5

I am glad to be a part of a new Stack site. I do not mean to say I want to be a moderator -- I do not have credentials that others have pointed out. And I do not know as much as others.

I am asking this question because I have not been a part of a beta on SE before. I see mods everywhere on established sites..

|
  • SE is like any other community-driven site. The people who 'stand out' as exceptional community members are usually chosen for moderators and such. You have, so far, asked 2 questions (1 main, 1 meta), and provided 1 answer. Talking about becoming a moderator with those 'community credentials' (so to speak) is something I find a bit odd ... If that's accepted, then basically anyone could become a moderator and gets deletion privileges and other tools we only want responsible people to have ... do you think that that's a good idea on the internet, of all places? – Martin Tournoij Feb 12 '15 at 19:17
  • You're right, asking to become a mod is a little much. I edited the question. – onebree Feb 13 '15 at 13:18
11

The site is currently in private beta, and has no moderators. If the site moves to public beta, then after a little while short-term moderators will be selected. The criteria for selection is outlined in this StackExchange blog post.

If the site were to move out of beta, moderators would be elected by the community.

The relevant criteria for the pro tempore moderator position is to:

  • Have a reasonably high reputation score to indicate active, consistent participation
  • Show an interest in their meta’s community-building activities
  • Lead by example, showing patience and respect for their fellow community members in everything they write.
  • Exhibit those intangible traits discussed in A Theory of Moderation.

Bonus points for:

  • Members with participation in both meta and the parent site (i.e. interest in both community building and expertise in the field).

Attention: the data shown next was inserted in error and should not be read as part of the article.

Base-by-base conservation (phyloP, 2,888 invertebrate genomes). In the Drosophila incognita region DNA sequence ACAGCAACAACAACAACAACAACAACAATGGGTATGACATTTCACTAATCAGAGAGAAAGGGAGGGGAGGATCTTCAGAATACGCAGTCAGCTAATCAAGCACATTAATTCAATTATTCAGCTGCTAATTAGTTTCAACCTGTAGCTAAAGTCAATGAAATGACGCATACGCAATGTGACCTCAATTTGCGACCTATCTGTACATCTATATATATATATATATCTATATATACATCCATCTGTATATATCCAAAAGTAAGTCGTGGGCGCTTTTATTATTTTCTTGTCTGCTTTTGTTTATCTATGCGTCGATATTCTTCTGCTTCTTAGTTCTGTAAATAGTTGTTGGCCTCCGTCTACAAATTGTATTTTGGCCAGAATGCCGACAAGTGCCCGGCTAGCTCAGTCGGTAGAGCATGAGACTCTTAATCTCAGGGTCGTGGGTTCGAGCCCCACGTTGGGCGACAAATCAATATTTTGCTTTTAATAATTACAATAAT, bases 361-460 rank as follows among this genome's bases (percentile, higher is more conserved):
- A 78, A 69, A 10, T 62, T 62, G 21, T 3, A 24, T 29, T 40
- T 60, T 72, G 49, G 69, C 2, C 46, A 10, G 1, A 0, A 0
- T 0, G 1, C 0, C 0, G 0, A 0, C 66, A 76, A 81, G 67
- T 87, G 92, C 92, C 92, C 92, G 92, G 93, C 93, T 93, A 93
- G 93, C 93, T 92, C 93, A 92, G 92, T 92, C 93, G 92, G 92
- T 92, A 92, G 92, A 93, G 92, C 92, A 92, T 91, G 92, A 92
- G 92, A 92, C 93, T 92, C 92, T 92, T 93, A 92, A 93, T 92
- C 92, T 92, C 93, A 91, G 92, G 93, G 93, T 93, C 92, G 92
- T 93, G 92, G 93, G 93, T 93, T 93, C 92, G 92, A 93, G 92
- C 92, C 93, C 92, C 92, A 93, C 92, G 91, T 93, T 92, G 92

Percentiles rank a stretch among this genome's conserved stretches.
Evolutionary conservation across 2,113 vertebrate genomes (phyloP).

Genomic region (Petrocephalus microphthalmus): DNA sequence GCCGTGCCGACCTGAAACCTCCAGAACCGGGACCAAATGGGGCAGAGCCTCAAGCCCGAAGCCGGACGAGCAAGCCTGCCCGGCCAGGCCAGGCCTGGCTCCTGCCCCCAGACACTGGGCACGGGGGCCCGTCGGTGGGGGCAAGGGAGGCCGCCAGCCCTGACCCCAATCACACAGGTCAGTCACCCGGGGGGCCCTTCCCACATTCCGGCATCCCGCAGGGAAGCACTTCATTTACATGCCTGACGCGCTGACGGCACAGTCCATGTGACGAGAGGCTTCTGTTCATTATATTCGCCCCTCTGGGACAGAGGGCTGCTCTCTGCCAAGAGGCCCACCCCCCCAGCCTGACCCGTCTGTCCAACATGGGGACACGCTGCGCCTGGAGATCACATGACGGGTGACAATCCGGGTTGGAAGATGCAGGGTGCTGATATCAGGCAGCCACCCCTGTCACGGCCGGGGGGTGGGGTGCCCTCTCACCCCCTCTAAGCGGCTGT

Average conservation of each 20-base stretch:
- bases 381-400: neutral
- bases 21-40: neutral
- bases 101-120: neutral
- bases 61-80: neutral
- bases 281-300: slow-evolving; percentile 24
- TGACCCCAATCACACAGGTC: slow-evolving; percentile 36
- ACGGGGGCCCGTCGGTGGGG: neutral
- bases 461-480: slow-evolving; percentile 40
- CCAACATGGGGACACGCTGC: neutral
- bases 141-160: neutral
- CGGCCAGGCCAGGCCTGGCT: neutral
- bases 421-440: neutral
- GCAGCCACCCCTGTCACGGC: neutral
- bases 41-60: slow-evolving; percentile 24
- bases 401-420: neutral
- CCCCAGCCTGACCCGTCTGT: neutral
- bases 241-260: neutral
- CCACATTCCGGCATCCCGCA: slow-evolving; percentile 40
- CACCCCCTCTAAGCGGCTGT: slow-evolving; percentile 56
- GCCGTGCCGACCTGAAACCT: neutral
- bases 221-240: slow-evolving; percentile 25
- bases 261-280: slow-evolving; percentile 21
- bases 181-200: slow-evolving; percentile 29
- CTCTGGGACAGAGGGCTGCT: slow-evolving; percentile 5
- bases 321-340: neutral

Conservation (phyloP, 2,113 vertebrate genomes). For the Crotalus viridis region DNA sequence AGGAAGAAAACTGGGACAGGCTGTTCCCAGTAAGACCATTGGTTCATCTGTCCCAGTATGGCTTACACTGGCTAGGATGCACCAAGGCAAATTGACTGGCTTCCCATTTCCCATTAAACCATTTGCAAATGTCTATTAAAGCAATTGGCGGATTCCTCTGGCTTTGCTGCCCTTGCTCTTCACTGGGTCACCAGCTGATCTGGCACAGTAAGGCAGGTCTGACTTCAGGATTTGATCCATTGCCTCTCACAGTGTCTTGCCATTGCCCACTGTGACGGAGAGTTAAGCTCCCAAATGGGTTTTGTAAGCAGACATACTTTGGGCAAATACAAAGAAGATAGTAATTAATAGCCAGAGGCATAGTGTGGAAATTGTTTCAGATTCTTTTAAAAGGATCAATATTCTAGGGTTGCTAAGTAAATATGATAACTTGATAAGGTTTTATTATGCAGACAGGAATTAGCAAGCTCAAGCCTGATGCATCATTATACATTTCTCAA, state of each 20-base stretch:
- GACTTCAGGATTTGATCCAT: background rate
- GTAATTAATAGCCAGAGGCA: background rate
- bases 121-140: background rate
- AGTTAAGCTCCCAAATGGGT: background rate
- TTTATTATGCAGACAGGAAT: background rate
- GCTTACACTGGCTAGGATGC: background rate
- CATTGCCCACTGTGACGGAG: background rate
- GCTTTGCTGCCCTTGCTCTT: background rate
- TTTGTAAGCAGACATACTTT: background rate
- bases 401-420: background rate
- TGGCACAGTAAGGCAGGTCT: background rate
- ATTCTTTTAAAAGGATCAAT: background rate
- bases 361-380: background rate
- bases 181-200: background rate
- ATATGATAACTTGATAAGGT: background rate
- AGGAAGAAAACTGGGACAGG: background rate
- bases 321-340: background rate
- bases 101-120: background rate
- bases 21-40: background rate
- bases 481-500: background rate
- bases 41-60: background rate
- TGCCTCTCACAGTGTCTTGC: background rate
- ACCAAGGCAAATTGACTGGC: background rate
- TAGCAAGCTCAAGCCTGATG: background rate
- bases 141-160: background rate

• Area 51 participation, social network referrals, or blogging about the site
  • Members who have already shown an interest or ability to promote their community
|
  • 1
    Thank you. As I said in in my question, I am just worried about not gaining rep -- I know plenty about Vim, but not as much as others... I see you already have over 1000 rep. – onebree Feb 12 '15 at 18:50
  • 2
    @onebree You get reputation by answering questions. You haven't answered any, so I would encourage you to try :-) And it's not like everyone else knows exactly what they're writing the moment they see the question, I often have to look up stuff & experiment ... – Martin Tournoij Feb 12 '15 at 19:18
  • Thank you for the advice. I guess it is harder for me to gain rep on SO -- so many questions are above my head, and I am only pretty good at one language (Ruby). – onebree Feb 12 '15 at 19:51
  • 1
    I would just like to point out that one's reputation points has very little to be with moderator selection. We look at broader participation, which includes things like resolving meta issues; leaving helpful, thoughtful comments to guide users; etc. Asking and answering questions is where the reputation points come from, but there's a whole other side of vetting and curating content that is not reflected in the reputation system, and those activities have a much stronger correlation to being a good community leader. – Robert Cartaino Feb 13 '15 at 15:20
  • @RobertCartaino looking at that post, I have opened a question for nominations. But now I wonder, is that still recommended? – muru Feb 14 '15 at 0:01
  • I don't think it really matters until we know if we're leaving private beta or not. – user72 Feb 14 '15 at 0:05
  • @muru Yes, it is still recommended that the early community initiate this. – Robert Cartaino Feb 14 '15 at 0:18
  • @RobertCartaino Aargh. I just deleted it since meta.stackexchange.com/questions/223674/… says it's for public betas. Should I undelete? – muru Feb 14 '15 at 0:19

You must log in to answer this question.

Not the answer you're looking for? Browse other questions tagged .